The future – or the a version of the future as presented to us by Star Trek, Space 1999 and their equivalents – would see us interact with our computers by talking to them. They would understand, respond in a positive and soothing tone then effortlessly comply with a request to change course, run a query on alien life forms, or perform internal diagnostics.
How great then, the gap between this vision and our interactions with our present day computers. Most of the planet remains tethered to the keyboard, locked into this paradigm set down by the typewriter, a clumsy 19th century mechanical way of putting ink on paper.
So when Apple brought us the promise of dictation in its latest Mountain Lion update, here was a chance for a sizeable population – not just early adopters – to get a taste of the seamless voice interaction we were promised by the vision of the future.
Rather than review its performance (it works fine by the way) I’ll instead share a few thoughts on how it changed my interactions while creating a substantial report for a client .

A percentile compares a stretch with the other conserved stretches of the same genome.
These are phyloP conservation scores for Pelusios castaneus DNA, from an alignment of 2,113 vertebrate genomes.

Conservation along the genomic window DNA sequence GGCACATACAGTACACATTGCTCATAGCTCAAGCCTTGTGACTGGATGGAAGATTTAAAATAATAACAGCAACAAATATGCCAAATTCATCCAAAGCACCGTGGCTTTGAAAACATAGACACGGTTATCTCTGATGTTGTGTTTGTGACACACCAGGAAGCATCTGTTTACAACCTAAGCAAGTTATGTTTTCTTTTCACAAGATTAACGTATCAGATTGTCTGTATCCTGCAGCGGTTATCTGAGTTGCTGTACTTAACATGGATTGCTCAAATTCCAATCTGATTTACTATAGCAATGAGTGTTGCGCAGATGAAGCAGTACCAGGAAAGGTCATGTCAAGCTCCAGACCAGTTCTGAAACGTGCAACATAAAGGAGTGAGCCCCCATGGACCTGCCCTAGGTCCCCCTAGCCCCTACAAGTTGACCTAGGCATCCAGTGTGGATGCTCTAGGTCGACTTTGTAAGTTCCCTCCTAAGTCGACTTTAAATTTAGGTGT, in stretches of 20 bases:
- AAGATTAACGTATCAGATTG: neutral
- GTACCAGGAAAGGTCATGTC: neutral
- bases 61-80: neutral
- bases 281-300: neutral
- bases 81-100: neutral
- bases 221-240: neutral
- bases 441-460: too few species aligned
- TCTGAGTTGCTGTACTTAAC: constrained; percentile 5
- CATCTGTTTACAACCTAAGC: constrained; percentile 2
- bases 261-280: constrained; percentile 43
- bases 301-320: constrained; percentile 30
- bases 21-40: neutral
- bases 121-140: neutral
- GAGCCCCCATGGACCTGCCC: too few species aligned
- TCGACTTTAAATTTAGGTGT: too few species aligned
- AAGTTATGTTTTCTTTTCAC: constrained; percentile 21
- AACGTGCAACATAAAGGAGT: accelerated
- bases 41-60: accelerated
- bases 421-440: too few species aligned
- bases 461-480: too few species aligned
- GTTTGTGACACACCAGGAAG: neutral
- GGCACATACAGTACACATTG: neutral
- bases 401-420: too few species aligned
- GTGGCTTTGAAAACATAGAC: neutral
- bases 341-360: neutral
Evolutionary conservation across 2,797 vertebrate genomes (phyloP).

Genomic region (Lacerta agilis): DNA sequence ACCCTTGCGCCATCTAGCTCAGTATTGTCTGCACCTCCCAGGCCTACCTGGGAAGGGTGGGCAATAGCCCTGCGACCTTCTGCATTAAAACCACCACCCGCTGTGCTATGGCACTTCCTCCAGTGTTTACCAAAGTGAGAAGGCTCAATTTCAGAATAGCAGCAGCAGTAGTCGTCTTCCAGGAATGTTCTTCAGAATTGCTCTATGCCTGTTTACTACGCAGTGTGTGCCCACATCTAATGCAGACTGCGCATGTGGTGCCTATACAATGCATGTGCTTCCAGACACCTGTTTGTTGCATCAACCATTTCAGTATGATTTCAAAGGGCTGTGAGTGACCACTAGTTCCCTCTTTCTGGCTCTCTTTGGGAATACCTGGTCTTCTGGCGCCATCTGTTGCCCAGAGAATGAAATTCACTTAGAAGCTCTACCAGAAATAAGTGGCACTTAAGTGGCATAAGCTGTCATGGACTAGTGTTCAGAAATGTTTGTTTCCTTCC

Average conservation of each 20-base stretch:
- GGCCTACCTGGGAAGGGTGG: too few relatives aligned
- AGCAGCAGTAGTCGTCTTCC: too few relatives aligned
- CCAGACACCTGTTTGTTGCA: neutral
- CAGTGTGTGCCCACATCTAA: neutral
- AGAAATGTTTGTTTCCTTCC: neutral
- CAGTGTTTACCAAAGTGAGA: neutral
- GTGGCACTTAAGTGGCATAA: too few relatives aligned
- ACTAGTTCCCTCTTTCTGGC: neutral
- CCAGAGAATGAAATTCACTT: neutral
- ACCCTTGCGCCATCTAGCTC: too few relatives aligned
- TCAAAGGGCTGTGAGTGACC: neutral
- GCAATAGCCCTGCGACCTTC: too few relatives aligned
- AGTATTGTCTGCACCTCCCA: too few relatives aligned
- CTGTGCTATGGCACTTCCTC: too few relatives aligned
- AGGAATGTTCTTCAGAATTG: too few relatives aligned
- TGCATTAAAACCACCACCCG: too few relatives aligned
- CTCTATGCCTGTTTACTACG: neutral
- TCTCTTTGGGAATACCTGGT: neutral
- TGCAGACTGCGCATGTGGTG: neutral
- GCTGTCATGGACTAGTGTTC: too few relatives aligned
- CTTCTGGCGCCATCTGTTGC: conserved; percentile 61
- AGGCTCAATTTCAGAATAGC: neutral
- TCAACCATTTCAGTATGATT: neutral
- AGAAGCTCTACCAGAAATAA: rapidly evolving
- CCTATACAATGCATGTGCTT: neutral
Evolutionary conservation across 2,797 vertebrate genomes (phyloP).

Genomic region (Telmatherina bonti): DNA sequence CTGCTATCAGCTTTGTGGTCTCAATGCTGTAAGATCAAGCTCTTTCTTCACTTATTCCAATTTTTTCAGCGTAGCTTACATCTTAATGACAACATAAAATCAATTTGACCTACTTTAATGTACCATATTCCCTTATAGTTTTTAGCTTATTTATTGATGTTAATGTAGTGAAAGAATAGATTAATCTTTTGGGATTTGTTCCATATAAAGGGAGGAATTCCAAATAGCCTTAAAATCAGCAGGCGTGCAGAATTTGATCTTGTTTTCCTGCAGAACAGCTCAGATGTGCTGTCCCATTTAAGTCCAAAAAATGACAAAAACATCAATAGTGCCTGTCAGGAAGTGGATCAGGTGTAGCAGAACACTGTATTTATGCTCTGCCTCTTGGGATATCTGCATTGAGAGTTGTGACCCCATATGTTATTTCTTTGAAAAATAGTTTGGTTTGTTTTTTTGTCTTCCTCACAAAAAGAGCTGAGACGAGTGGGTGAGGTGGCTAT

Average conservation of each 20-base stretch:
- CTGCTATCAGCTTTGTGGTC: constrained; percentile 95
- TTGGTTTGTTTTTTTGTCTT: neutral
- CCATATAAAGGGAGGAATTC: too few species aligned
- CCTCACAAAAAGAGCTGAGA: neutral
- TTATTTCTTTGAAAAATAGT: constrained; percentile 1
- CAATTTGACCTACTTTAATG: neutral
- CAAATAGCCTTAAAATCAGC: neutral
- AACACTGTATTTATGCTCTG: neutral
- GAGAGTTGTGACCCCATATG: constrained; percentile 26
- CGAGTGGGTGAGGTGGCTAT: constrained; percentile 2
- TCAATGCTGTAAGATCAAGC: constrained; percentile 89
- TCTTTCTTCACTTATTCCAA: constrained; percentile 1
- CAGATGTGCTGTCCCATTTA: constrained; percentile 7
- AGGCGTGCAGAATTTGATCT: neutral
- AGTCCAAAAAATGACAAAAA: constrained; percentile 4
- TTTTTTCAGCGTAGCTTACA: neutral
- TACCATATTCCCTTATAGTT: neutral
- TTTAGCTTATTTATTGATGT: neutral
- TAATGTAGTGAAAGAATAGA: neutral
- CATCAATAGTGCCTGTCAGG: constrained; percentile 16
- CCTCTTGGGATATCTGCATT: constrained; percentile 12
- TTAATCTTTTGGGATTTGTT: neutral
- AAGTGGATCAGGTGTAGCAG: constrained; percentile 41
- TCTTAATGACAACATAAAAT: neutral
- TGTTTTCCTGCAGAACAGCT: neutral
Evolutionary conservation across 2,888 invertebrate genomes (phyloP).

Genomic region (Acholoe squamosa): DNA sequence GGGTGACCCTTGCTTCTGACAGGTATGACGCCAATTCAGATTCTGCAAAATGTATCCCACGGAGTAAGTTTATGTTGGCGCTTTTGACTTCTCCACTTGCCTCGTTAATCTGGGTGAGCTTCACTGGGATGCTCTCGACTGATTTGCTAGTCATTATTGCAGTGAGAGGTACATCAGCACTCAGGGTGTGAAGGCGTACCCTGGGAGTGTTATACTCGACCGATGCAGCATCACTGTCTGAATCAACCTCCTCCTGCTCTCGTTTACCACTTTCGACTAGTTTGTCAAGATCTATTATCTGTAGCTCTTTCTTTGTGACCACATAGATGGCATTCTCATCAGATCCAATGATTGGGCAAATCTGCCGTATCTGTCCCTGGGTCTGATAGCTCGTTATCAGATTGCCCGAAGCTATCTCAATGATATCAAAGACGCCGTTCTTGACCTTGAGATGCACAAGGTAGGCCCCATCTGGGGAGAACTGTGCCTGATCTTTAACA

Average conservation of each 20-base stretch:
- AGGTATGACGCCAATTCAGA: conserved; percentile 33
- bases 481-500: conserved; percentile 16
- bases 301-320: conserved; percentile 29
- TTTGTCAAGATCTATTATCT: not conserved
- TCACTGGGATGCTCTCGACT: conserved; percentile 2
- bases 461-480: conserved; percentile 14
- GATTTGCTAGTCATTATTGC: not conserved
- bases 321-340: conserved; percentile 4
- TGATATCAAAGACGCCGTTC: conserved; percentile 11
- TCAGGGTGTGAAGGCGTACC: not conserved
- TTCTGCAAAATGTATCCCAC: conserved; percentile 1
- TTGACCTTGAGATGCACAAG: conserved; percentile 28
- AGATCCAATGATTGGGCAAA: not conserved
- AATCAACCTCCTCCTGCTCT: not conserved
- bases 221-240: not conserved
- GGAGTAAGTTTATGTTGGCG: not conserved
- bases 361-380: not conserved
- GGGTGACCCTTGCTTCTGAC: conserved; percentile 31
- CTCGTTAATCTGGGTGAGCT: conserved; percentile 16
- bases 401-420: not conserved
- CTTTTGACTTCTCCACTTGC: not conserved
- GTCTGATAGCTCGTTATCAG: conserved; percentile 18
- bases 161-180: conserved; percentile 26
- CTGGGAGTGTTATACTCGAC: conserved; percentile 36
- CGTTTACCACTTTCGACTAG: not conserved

-first, talking is not typing. Self-evident as it may seem, written words on a word processor offer a chance to delete, rearrange or otherwise tweak or finesse. By contrast, spoken words, once uttered, remain spoken. The part of the brain which connect the brains to the mouth are different from those connecting thoughts to fingers.
-speaking the same words out loud uses a different part of the brain from typing. Typing means ideas go from brain-to-finger-to-screen without being verbalised. Brain-to-mouth-to-screen is a different dynamic which we’ve yet to get used to.
-lastly, we are locked into the paradigm of fingers on keyboards. This is nowhere more evident than when an urgent response is needed to a mail or a skype chat. Yes, it’s easy to double tap a button and dictate, but over 30 years of muscle memory for hitting keys is hard to escape. It becomes the default way I interact.
But now voice recognition is built into every new Apple device – and doubtless in everything else by 2015 – we may yet see a new way of interacting with machines which might even begin to deliver on the futuristic promises of yesterday, and which could transform beyond recognition the power of written communication.
Here’s a couple of other blogs on the same topic
FROM STAR TREK TO SIRI: GIVING YOUR COMPUTER A SAY
Vodafone Australia: Inspired by Star Trek – Part 2
Disclaimer: Nothing in this blog should lead you to believe that I am a Trekkie.